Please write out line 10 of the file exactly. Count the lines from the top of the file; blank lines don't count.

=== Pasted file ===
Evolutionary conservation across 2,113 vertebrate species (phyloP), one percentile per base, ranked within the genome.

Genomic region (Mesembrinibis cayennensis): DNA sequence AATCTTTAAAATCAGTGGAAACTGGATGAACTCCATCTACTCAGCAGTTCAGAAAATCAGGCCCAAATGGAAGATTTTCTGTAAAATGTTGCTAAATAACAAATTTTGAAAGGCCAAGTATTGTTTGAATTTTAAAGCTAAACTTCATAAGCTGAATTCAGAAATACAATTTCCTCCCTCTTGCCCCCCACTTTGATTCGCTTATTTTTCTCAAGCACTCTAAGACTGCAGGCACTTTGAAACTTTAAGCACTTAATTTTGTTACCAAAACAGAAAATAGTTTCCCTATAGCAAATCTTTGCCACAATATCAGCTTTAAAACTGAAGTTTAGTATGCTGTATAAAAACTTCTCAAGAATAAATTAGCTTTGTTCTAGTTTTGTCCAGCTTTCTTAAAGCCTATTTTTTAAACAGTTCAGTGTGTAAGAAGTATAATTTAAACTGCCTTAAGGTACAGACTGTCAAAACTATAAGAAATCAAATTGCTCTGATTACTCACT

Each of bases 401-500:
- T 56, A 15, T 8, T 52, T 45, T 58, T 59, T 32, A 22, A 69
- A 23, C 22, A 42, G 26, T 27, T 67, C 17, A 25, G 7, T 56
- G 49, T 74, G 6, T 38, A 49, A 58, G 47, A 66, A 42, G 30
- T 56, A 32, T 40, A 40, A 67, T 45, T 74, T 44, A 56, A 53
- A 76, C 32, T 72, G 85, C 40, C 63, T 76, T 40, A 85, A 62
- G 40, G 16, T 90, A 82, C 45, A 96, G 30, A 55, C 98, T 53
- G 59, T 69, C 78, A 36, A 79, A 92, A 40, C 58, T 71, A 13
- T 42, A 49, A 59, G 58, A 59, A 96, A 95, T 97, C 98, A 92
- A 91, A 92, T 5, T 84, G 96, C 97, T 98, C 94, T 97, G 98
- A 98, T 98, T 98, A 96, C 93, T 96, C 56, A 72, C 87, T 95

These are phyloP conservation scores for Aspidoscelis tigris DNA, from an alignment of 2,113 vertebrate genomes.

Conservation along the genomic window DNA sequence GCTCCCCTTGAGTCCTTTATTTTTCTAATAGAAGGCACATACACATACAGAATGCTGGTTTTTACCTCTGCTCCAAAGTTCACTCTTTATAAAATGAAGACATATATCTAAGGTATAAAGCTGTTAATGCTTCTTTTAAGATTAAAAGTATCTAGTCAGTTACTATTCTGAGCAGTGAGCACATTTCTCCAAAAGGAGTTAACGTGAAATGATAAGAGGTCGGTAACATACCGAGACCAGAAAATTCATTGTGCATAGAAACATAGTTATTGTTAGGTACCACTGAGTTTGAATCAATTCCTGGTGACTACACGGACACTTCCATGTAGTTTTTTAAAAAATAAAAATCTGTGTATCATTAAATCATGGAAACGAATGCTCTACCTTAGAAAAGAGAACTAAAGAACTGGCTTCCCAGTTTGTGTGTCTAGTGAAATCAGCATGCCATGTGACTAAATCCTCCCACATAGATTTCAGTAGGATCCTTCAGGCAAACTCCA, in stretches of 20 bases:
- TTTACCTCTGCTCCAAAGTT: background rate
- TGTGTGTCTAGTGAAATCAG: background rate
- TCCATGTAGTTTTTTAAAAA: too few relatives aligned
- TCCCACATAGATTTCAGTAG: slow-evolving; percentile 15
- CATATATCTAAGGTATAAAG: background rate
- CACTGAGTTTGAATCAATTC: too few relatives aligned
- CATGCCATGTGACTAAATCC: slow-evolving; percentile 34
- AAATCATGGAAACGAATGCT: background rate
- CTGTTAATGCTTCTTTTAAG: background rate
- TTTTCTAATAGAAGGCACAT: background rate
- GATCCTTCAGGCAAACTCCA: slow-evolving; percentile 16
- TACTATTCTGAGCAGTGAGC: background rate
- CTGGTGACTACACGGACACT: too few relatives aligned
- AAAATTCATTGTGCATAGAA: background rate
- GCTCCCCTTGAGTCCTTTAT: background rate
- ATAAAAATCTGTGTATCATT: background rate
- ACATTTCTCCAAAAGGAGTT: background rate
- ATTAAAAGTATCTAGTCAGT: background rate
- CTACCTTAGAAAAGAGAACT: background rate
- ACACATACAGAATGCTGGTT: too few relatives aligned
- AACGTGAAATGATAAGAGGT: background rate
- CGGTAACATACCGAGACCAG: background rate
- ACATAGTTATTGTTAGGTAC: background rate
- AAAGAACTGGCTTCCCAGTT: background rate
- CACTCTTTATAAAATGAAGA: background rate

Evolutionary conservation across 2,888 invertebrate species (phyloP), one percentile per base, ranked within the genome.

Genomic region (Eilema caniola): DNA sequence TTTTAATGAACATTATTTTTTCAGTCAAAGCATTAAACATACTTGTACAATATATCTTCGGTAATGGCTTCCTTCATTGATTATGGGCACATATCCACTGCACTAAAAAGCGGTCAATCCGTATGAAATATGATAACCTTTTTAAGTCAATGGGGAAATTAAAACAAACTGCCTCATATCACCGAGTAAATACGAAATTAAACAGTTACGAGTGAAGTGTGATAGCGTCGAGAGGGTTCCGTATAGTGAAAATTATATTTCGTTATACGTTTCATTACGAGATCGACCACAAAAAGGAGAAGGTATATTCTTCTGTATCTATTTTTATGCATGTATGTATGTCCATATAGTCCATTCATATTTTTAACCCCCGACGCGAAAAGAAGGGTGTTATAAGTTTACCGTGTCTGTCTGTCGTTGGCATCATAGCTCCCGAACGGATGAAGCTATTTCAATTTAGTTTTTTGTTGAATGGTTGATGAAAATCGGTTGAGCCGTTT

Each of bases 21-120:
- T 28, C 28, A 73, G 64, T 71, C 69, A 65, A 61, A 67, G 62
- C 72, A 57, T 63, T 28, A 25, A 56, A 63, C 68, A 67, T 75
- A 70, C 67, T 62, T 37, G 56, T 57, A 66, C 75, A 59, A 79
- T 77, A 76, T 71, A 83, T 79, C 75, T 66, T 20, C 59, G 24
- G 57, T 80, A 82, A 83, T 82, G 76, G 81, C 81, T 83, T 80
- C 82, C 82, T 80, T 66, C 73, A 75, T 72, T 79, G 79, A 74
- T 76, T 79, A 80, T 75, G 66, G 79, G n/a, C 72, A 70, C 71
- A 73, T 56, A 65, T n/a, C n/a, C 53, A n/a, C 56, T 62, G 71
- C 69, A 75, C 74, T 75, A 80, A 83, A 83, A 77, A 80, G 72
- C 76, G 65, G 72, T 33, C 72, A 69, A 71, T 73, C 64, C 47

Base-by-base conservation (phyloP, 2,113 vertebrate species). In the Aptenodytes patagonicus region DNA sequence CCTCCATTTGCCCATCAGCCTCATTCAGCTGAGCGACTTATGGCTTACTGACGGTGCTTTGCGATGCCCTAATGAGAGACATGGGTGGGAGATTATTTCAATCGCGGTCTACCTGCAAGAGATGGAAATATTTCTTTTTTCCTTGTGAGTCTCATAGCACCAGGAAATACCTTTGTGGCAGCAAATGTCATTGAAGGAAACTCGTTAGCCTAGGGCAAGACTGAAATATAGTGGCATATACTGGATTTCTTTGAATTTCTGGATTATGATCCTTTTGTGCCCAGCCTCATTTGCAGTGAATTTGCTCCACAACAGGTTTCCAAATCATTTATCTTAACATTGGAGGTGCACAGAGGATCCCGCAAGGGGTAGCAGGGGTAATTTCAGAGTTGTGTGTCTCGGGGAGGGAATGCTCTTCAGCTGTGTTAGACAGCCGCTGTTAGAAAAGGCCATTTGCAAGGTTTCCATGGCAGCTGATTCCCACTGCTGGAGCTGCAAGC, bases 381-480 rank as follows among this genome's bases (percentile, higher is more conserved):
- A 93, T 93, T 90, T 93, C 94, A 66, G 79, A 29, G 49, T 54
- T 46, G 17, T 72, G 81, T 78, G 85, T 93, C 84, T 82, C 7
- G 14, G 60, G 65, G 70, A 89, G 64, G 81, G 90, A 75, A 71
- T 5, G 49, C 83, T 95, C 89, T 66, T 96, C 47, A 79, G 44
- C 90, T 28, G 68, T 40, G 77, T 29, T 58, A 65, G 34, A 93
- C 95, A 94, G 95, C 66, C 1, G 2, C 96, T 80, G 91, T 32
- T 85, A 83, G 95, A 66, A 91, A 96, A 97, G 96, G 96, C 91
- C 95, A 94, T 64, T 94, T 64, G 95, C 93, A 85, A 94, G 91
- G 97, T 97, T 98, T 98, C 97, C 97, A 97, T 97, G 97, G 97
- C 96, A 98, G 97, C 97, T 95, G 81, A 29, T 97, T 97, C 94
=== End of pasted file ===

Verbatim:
- G 59, T 69, C 78, A 36, A 79, A 92, A 40, C 58, T 71, A 13